Electric Six – Zodiac (Metropolis Records)
Enslaved – Axioma Ethica Odini (Nuclear Blast) - Adam Thomas
Gin Blossoms – No Chocolate Cake (429 Records)
Glasser – Ring (True Panther Sounds) - Kiran Soderqvist
Halford – Made of Metal (Metal God Ent)
Ingram Hill – Look Your Best (Rock Ridge Music)
InMe – Phoenix: The Very Best of InMe (Indie Europe)
Ice Cube  – I Am The West (Lench Mob)
Jimmy Eat World – Invented (David Geffen Company)
KMFDM – Greatest Sh*t (Metropolis Records)
James LaBrie – Static Impulse (Inside Out U.S.)
Lazerbeak – Legend Recognize Legend (Doomtree)
Mark Ronson And The Business International – Record Collection (RCA)
Nellie McKay – Home Sweet Mobile Home (Verve Forecast)
MSWhite – Squares (Rise Records)
Mushroomhead – Beautiful Stories for…

you won’t need me where i’m goin

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Simple Plan – you know the name, but do you know the story?  The nitty-gritty?  The highs, the lows, the drama, the bond that these five young people share?  For those of you who have just recently heard of the band, you might think that they’ve always been on top, that they’ve always had the kind of success that they have now, but it is not so.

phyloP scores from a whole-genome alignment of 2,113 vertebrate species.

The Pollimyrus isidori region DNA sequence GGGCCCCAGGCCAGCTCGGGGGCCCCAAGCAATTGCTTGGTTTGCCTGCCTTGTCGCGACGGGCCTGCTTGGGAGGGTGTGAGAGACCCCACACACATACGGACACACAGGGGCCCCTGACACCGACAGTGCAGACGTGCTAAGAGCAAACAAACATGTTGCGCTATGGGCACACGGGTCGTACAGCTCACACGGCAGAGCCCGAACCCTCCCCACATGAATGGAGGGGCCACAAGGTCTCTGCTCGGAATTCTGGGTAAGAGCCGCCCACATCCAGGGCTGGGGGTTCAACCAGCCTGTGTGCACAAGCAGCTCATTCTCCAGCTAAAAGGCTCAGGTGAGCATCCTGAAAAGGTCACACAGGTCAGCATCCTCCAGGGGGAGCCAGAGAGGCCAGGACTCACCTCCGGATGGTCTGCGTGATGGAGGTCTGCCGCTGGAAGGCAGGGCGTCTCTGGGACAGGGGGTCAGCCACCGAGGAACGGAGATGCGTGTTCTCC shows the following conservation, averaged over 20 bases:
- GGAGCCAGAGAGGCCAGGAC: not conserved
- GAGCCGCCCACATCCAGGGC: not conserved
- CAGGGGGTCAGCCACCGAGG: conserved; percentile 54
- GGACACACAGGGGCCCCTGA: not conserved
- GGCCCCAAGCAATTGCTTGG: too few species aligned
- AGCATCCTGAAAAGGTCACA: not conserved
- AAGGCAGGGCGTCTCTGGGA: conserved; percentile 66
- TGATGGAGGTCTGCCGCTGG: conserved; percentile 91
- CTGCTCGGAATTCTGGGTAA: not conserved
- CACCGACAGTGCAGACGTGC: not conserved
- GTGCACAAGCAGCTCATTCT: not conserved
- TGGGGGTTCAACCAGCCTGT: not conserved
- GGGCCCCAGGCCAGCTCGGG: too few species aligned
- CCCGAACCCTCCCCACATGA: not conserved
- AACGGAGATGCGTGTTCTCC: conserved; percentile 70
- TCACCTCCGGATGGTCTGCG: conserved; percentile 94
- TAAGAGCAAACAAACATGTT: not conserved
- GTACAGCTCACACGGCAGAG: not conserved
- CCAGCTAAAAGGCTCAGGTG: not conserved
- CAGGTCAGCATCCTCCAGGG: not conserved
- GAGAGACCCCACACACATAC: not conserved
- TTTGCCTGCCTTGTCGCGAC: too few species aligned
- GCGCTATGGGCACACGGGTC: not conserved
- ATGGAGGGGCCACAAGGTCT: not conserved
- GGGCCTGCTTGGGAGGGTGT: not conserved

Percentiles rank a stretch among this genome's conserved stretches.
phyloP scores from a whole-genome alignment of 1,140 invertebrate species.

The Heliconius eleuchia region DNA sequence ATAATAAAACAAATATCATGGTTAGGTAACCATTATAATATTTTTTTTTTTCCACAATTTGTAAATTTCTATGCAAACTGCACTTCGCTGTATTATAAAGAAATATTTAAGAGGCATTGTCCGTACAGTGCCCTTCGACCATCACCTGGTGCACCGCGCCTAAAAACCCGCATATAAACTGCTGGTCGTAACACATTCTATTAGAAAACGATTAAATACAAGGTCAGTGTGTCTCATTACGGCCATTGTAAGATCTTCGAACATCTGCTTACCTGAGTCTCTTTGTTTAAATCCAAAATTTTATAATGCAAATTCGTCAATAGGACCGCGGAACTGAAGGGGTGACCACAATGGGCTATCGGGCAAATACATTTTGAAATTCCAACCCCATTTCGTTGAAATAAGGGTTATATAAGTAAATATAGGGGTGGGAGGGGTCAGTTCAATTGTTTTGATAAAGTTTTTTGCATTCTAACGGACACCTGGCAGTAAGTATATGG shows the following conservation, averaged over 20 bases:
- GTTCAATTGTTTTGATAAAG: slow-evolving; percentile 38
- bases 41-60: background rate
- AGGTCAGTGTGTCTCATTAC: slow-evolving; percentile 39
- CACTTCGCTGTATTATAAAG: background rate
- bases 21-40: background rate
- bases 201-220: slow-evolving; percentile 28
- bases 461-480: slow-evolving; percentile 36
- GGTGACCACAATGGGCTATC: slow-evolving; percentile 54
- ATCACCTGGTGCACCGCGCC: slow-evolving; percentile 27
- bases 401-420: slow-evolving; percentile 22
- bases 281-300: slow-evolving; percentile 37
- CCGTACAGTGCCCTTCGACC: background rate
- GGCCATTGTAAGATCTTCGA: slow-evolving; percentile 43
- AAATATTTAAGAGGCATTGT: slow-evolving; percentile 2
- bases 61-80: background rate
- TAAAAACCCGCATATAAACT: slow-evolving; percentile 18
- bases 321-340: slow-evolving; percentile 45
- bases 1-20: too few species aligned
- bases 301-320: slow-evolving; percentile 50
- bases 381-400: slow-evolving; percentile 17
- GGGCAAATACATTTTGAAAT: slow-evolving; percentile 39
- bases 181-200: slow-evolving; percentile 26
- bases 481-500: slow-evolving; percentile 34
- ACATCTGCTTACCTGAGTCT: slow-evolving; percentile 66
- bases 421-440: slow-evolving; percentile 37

“Yeah man,” says lead singer Pierre Bouvier.  ”We weren’t always doing songs for the live action Scooby-Doo movie and playing shows on MTV’s Hard Rock Live.  We’ve had to work hard to get where we are.”

Indeed, in 1999, Bouvier was slaving away in his first band, Reset.  They’d just released their second album, No Limits – a title which proved ironic because nobody anywhere cared about Reset.  ”Yeah man I’ll admit it,” Bouvier says, “Reset wasn’t going so well.  We were pretty punk, you know – no compromise and all that – but eventually I just had to look out for myself, right?  I had to say ‘Fuck it.  It’s time to write some pop music.  It’s time to write about my inner turmoil, my inner despair.’  Because I’ll tell you man, at the end of the day sometimes I feel like that’s all I’ve got.”  Here, Bouvier pulls out a notebook and writes something down.

He laughs.  ”Just had a great idea for a song,” he says.

Part 1: The Beginning

Bouvier’s work in Reset was not necessarily bringing in…

Boston, MA pop-hardcore act Four Year Strong (pictured above) will perform in New York City’s Irving Plaza on October 5 with the insanely strong support line-up of Comeback Kid, the Wonder Years and American Fangs.

To be in with a chance of winning a pair of tickets, email your full name along with confirmation that you’ll be available to attend to sputnikreviews@gmail.com.

The rules? There are no rules! Just be available.

Closing date: midnight EST September 30.


Bands: A B C D E F G H I J K L M N O P Q R S T U V W X Y Z